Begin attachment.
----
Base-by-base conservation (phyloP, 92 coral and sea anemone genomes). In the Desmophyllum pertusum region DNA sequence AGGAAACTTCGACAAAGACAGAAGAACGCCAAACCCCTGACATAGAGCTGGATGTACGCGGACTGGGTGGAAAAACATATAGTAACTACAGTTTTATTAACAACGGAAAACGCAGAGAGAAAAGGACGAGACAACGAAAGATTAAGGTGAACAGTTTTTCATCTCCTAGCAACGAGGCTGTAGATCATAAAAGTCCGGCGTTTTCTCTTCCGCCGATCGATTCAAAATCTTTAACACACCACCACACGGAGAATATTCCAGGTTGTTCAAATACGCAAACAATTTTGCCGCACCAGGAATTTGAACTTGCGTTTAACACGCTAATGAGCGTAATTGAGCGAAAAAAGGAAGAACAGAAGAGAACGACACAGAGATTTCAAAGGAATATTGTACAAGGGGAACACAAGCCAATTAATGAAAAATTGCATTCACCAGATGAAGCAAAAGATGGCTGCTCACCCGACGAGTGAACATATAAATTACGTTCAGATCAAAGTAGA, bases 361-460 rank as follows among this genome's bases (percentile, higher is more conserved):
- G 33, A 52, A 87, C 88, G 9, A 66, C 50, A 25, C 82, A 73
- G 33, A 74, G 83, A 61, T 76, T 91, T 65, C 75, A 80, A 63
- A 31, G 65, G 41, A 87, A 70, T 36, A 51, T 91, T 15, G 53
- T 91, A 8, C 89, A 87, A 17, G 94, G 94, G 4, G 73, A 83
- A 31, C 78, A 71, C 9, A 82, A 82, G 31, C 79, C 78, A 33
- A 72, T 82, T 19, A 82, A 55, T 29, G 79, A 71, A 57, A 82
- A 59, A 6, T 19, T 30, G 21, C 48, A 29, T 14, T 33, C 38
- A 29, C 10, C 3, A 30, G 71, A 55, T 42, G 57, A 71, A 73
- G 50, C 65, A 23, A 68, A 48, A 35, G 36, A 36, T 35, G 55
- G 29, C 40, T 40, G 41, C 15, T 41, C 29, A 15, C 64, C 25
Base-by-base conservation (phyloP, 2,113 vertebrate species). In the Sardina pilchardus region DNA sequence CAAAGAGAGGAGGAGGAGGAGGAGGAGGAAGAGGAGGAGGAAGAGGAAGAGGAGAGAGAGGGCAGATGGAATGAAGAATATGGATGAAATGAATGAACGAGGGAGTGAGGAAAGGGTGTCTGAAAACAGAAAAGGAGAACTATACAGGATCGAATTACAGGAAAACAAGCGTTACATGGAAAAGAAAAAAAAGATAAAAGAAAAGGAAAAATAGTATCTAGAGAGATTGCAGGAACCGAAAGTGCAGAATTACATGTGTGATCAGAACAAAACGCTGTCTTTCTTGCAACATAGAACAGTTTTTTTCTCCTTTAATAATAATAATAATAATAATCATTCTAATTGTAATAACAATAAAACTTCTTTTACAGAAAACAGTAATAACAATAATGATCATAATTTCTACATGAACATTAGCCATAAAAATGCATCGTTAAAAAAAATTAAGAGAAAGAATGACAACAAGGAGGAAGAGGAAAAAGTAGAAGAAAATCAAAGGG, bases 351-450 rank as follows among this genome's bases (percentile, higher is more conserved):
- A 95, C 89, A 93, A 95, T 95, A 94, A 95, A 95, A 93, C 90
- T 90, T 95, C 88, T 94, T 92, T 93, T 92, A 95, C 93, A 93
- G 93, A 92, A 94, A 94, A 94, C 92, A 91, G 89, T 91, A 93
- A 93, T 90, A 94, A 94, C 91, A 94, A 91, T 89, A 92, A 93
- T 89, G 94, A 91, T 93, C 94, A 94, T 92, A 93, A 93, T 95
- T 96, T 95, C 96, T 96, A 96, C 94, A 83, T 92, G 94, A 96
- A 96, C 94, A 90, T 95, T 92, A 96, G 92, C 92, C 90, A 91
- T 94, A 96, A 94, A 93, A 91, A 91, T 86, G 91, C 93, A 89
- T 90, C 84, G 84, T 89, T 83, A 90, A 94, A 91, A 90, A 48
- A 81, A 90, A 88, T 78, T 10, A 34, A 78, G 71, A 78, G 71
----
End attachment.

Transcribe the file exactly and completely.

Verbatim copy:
Base-by-base conservation (phyloP, 92 coral and sea anemone genomes). In the Desmophyllum pertusum region DNA sequence AGGAAACTTCGACAAAGACAGAAGAACGCCAAACCCCTGACATAGAGCTGGATGTACGCGGACTGGGTGGAAAAACATATAGTAACTACAGTTTTATTAACAACGGAAAACGCAGAGAGAAAAGGACGAGACAACGAAAGATTAAGGTGAACAGTTTTTCATCTCCTAGCAACGAGGCTGTAGATCATAAAAGTCCGGCGTTTTCTCTTCCGCCGATCGATTCAAAATCTTTAACACACCACCACACGGAGAATATTCCAGGTTGTTCAAATACGCAAACAATTTTGCCGCACCAGGAATTTGAACTTGCGTTTAACACGCTAATGAGCGTAATTGAGCGAAAAAAGGAAGAACAGAAGAGAACGACACAGAGATTTCAAAGGAATATTGTACAAGGGGAACACAAGCCAATTAATGAAAAATTGCATTCACCAGATGAAGCAAAAGATGGCTGCTCACCCGACGAGTGAACATATAAATTACGTTCAGATCAAAGTAGA, bases 361-460 rank as follows among this genome's bases (percentile, higher is more conserved):
- G 33, A 52, A 87, C 88, G 9, A 66, C 50, A 25, C 82, A 73
- G 33, A 74, G 83, A 61, T 76, T 91, T 65, C 75, A 80, A 63
- A 31, G 65, G 41, A 87, A 70, T 36, A 51, T 91, T 15, G 53
- T 91, A 8, C 89, A 87, A 17, G 94, G 94, G 4, G 73, A 83
- A 31, C 78, A 71, C 9, A 82, A 82, G 31, C 79, C 78, A 33
- A 72, T 82, T 19, A 82, A 55, T 29, G 79, A 71, A 57, A 82
- A 59, A 6, T 19, T 30, G 21, C 48, A 29, T 14, T 33, C 38
- A 29, C 10, C 3, A 30, G 71, A 55, T 42, G 57, A 71, A 73
- G 50, C 65, A 23, A 68, A 48, A 35, G 36, A 36, T 35, G 55
- G 29, C 40, T 40, G 41, C 15, T 41, C 29, A 15, C 64, C 25
Base-by-base conservation (phyloP, 2,113 vertebrate species). In the Sardina pilchardus region DNA sequence CAAAGAGAGGAGGAGGAGGAGGAGGAGGAAGAGGAGGAGGAAGAGGAAGAGGAGAGAGAGGGCAGATGGAATGAAGAATATGGATGAAATGAATGAACGAGGGAGTGAGGAAAGGGTGTCTGAAAACAGAAAAGGAGAACTATACAGGATCGAATTACAGGAAAACAAGCGTTACATGGAAAAGAAAAAAAAGATAAAAGAAAAGGAAAAATAGTATCTAGAGAGATTGCAGGAACCGAAAGTGCAGAATTACATGTGTGATCAGAACAAAACGCTGTCTTTCTTGCAACATAGAACAGTTTTTTTCTCCTTTAATAATAATAATAATAATAATCATTCTAATTGTAATAACAATAAAACTTCTTTTACAGAAAACAGTAATAACAATAATGATCATAATTTCTACATGAACATTAGCCATAAAAATGCATCGTTAAAAAAAATTAAGAGAAAGAATGACAACAAGGAGGAAGAGGAAAAAGTAGAAGAAAATCAAAGGG, bases 351-450 rank as follows among this genome's bases (percentile, higher is more conserved):
- A 95, C 89, A 93, A 95, T 95, A 94, A 95, A 95, A 93, C 90
- T 90, T 95, C 88, T 94, T 92, T 93, T 92, A 95, C 93, A 93
- G 93, A 92, A 94, A 94, A 94, C 92, A 91, G 89, T 91, A 93
- A 93, T 90, A 94, A 94, C 91, A 94, A 91, T 89, A 92, A 93
- T 89, G 94, A 91, T 93, C 94, A 94, T 92, A 93, A 93, T 95
- T 96, T 95, C 96, T 96, A 96, C 94, A 83, T 92, G 94, A 96
- A 96, C 94, A 90, T 95, T 92, A 96, G 92, C 92, C 90, A 91
- T 94, A 96, A 94, A 93, A 91, A 91, T 86, G 91, C 93, A 89
- T 90, C 84, G 84, T 89, T 83, A 90, A 94, A 91, A 90, A 48
- A 81, A 90, A 88, T 78, T 10, A 34, A 78, G 71, A 78, G 71